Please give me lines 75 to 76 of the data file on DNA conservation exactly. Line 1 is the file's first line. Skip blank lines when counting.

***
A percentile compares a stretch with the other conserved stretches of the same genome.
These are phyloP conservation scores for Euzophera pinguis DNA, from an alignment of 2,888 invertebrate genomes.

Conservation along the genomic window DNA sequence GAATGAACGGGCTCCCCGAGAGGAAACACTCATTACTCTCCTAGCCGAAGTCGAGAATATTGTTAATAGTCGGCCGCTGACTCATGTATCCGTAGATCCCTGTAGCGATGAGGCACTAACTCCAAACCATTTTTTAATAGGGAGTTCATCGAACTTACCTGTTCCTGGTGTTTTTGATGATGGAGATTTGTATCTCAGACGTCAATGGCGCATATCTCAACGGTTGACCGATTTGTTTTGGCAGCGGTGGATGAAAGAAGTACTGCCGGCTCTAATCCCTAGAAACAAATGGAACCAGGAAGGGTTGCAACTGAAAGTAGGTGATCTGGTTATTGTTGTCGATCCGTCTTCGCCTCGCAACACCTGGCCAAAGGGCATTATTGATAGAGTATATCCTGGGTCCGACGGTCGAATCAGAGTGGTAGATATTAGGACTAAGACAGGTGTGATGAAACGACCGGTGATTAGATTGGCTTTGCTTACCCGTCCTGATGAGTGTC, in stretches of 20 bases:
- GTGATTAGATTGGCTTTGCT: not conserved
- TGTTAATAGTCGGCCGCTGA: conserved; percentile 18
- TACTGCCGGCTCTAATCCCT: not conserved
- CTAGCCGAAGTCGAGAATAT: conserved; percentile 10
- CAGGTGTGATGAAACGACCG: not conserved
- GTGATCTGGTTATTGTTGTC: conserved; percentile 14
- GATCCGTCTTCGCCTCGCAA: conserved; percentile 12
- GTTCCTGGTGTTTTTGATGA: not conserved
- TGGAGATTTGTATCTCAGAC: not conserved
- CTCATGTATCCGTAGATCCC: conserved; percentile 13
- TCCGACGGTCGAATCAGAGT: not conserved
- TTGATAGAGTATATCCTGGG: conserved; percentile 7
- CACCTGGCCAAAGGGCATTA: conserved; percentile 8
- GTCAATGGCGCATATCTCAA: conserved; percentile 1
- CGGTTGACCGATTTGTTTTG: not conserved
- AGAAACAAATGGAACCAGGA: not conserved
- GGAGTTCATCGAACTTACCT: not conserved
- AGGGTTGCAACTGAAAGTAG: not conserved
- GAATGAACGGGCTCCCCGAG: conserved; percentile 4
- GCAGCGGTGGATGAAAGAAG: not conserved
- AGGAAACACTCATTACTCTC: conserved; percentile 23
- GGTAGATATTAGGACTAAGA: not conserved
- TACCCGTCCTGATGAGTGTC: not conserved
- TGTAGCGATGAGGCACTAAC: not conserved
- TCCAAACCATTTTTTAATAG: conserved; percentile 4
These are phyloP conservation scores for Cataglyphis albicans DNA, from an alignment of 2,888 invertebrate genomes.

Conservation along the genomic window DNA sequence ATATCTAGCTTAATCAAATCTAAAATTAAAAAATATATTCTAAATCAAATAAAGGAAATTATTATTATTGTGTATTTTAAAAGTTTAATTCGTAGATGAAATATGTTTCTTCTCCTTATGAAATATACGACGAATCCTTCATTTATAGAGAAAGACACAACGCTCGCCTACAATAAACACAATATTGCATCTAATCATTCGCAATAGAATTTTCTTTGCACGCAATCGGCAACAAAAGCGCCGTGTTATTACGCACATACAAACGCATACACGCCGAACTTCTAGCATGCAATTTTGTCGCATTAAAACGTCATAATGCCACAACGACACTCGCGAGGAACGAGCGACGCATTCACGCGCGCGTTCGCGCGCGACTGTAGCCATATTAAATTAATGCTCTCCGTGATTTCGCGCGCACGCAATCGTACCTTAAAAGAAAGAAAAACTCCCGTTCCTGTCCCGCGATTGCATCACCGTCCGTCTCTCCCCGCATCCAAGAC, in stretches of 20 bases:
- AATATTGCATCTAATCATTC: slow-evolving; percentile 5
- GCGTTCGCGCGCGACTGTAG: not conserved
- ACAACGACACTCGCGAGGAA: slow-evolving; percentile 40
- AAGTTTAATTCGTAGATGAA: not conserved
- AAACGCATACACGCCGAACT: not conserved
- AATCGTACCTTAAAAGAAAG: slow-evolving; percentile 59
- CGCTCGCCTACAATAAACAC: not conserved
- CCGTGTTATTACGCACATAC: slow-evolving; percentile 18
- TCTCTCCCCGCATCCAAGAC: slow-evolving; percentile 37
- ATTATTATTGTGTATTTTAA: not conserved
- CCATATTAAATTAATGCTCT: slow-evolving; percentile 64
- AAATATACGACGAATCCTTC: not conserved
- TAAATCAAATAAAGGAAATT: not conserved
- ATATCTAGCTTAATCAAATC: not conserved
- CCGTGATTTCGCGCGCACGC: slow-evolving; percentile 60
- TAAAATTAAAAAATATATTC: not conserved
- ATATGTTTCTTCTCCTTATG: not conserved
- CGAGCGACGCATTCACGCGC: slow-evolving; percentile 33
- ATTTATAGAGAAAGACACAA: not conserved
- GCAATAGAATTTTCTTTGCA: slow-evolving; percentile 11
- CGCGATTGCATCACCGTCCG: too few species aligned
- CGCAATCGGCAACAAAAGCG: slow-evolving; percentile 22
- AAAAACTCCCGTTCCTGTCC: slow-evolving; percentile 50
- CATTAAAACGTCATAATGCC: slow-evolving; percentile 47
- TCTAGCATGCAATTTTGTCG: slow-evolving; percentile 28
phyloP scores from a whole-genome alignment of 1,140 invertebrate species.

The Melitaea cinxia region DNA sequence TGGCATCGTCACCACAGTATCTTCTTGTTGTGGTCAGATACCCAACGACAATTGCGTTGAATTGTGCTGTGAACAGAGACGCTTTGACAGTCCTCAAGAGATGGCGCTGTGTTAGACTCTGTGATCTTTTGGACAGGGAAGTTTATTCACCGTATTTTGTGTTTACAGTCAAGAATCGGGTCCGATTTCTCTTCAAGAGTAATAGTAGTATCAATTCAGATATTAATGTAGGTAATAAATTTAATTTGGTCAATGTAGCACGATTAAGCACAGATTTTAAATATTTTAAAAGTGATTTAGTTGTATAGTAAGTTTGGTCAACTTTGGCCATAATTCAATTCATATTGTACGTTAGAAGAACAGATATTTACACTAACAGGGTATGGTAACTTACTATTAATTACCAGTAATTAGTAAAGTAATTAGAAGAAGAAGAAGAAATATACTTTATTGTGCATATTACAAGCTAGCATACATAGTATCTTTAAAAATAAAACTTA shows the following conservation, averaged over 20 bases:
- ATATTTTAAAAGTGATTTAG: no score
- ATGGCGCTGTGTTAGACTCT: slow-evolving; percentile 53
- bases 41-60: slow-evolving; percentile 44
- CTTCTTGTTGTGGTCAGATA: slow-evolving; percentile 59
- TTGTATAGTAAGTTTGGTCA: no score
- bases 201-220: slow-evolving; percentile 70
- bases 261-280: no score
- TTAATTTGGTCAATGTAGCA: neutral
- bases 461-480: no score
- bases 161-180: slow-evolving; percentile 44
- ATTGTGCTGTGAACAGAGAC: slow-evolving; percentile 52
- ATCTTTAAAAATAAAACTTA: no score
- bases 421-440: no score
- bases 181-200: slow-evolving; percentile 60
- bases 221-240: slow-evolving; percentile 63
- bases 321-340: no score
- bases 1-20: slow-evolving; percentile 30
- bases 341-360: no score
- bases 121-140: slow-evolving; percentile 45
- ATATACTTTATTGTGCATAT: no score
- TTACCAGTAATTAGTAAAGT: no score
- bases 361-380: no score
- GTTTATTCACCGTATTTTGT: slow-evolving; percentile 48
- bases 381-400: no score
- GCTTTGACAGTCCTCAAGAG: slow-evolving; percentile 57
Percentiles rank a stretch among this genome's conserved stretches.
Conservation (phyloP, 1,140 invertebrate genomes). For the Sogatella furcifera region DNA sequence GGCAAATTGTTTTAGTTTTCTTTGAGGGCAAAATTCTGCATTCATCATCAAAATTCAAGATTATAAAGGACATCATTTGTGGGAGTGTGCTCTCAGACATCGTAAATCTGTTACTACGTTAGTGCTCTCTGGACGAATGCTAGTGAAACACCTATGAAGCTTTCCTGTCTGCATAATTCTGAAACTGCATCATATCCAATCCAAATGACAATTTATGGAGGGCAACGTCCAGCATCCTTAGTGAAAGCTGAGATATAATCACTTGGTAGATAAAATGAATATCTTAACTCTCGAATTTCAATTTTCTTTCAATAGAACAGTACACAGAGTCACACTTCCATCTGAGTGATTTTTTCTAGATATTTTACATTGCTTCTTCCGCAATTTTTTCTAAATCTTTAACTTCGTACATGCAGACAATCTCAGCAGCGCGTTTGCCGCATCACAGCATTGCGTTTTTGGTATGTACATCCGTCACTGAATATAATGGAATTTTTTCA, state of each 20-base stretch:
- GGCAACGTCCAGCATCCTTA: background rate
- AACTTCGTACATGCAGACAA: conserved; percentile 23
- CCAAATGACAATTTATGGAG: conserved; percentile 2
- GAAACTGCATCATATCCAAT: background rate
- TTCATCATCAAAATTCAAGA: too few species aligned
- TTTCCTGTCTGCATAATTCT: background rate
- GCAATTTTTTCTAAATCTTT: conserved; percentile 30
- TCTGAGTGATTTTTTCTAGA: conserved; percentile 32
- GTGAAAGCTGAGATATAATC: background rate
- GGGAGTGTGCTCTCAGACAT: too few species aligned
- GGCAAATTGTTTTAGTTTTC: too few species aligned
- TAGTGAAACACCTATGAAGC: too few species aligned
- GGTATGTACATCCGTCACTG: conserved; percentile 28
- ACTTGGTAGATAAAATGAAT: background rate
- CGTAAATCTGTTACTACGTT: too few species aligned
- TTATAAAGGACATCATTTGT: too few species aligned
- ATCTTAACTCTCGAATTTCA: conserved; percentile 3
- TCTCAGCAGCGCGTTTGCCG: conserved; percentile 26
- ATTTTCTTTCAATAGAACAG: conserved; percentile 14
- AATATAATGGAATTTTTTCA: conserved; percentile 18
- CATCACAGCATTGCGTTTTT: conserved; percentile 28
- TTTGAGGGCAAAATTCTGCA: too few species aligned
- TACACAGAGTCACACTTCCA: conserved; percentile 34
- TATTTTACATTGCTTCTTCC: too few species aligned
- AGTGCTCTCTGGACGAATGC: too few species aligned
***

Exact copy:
- bases 341-360: no score
- bases 121-140: slow-evolving; percentile 45